Looking for some good news, folks?
The Clinton administration promised this week to rewrite Executive
Order 13083, first exposed right here on one of the Internet’s fastest
growing news sites, WorldNetDaily.com, as a transparent attempt by
Washington to steal power from state and local governments.
“Everything is on the table,” said G. Edward DeSeve, acting deputy
director of the Office of Management and Budget, at a congressional
hearing on the executive order brought to light by this news service.
“We want to consult with them and get this done and go on to other
things.” He pledged that the administration would start with “a clean
slate” and negotiate a mutually acceptable order on the principles of
federalism to replace EO 13083.
Elected officials of both parties complained about the order for two
hours before a subcommittee of the House Government Reform and Oversight
Committee, chaired by Rep. David McIntosh, R-IN. They testified that the
Clinton order reversed policies that had guided federal regulators for
the past decade as they considered actions with potential impact on
state and local communities. Instead of demanding justification by
federal bureaucrats for intervention in the affairs of states and local
governments, EO 13083 offered nine subjective justifications for
Ironically, the officials pointed out, the order, which required
federal agencies to consult with state and local officials before taking
action affecting their jurisdictions, was signed by Clinton May 14
without any such consultation and with no fanfare.
Officials as diverse as Utah’s Republican Gov. Mike Leavitt and
Philadelphia’s Democratic Mayor Edward Rendell condemned the order.
Rendell called it “a serious step backward” from an earlier order issued
by President Reagan in 1987.
Complaints were also registered by the National League of Cities, the
National Association of County Officials and the National Conference of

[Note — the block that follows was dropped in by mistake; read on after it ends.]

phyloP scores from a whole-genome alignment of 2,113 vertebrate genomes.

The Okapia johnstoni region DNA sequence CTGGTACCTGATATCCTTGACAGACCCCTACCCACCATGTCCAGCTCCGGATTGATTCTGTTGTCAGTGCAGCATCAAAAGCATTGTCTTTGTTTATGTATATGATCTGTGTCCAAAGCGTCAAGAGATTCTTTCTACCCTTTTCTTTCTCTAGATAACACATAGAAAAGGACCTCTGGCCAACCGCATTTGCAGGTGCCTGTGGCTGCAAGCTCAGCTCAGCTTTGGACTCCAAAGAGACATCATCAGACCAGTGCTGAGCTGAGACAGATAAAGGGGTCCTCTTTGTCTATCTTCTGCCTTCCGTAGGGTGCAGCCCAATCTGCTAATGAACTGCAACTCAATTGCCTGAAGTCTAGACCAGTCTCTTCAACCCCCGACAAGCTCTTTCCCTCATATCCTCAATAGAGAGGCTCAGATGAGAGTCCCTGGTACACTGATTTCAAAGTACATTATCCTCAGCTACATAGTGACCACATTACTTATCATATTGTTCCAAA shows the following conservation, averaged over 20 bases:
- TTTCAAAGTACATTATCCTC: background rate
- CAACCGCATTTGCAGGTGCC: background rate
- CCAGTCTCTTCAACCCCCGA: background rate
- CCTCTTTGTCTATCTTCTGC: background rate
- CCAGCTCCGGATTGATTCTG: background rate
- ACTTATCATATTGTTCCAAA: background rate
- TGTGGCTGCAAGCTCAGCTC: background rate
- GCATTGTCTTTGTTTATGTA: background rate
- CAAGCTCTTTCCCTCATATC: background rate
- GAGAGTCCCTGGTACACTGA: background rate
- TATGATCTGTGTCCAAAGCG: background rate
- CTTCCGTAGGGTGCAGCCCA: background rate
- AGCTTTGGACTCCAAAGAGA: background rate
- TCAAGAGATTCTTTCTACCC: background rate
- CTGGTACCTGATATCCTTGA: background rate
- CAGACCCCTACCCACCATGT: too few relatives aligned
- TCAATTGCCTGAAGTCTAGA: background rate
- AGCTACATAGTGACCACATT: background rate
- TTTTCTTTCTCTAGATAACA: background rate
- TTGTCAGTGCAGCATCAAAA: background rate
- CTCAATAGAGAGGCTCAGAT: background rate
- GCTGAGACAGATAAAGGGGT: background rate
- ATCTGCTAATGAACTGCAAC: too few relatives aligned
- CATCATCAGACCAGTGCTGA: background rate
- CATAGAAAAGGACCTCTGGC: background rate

State Legislatures. The groups were united in their demand that EO 13083
be withdrawn, which the White House refuses to do. Clinton has, however,
agreed to delay implementation until mid-November while soliciting
feedback from state and local officials.
“There is not a lot of negotiating room here,” said Philadelphia
Councilman Brian J. O’Neill, president of the League of Cities. “This is
a flawed document — totally wrong.” Most officials agreed to work out
new language with the White House as long as 13083 does not serve as the
basis for the discussion.
Mickey Ibarra, assistant to the president for intergovernmental
relations, said the demands would be met.
“We hope to begin talks as early as next week,” he said. “We will
listen to our partners and begin wherever they want to.”
Left unsaid at the congressional hearing was how all these public
officials even heard about Executive Order 13083. The White House issued
no press release when the order was signed quietly by the president in
Birmingham, England. There were no press conferences by administration
officials or spokesmen. There was no press coverage by the Washington
Post, New York Times or Associated Press when the sweeping order was
The answer to the question of how they found it says much about the
potential impact of the “new media.” WorldNetDaily carried the first
significant story about the order June 17. That story and subsequent
follow-ups were linked to and broadcast e-mailed all over the Internet.
Talk radio hosts from coast to coast, including Rush Limbaugh and
Michael Reagan, picked up the story and warned of the order’s
That’s how state and local officials found out about it. And that’s
how congressional representatives who introduced legislation to override
the order learned of its existence, too. It wasn’t until local officials
went to Washington to protest that the Washington Post took notice of
Executive Order 13083.
This is just the most recent triumph for the Internet as a news
medium. It was just about six weeks ago that WorldNetDaily first raised
major questions of accuracy with regard to CNN-Time’s “Tailwind” report
— questions that ultimately forced perhaps the most high-profile
retraction in the history of American journalism and the firing of some
of those responsible.
Do you want something to cheer about? Cheer about the new competition
in the news media resulting in a better informed and more responsive
public and a government that is, at least occasionally, still
accountable to the people.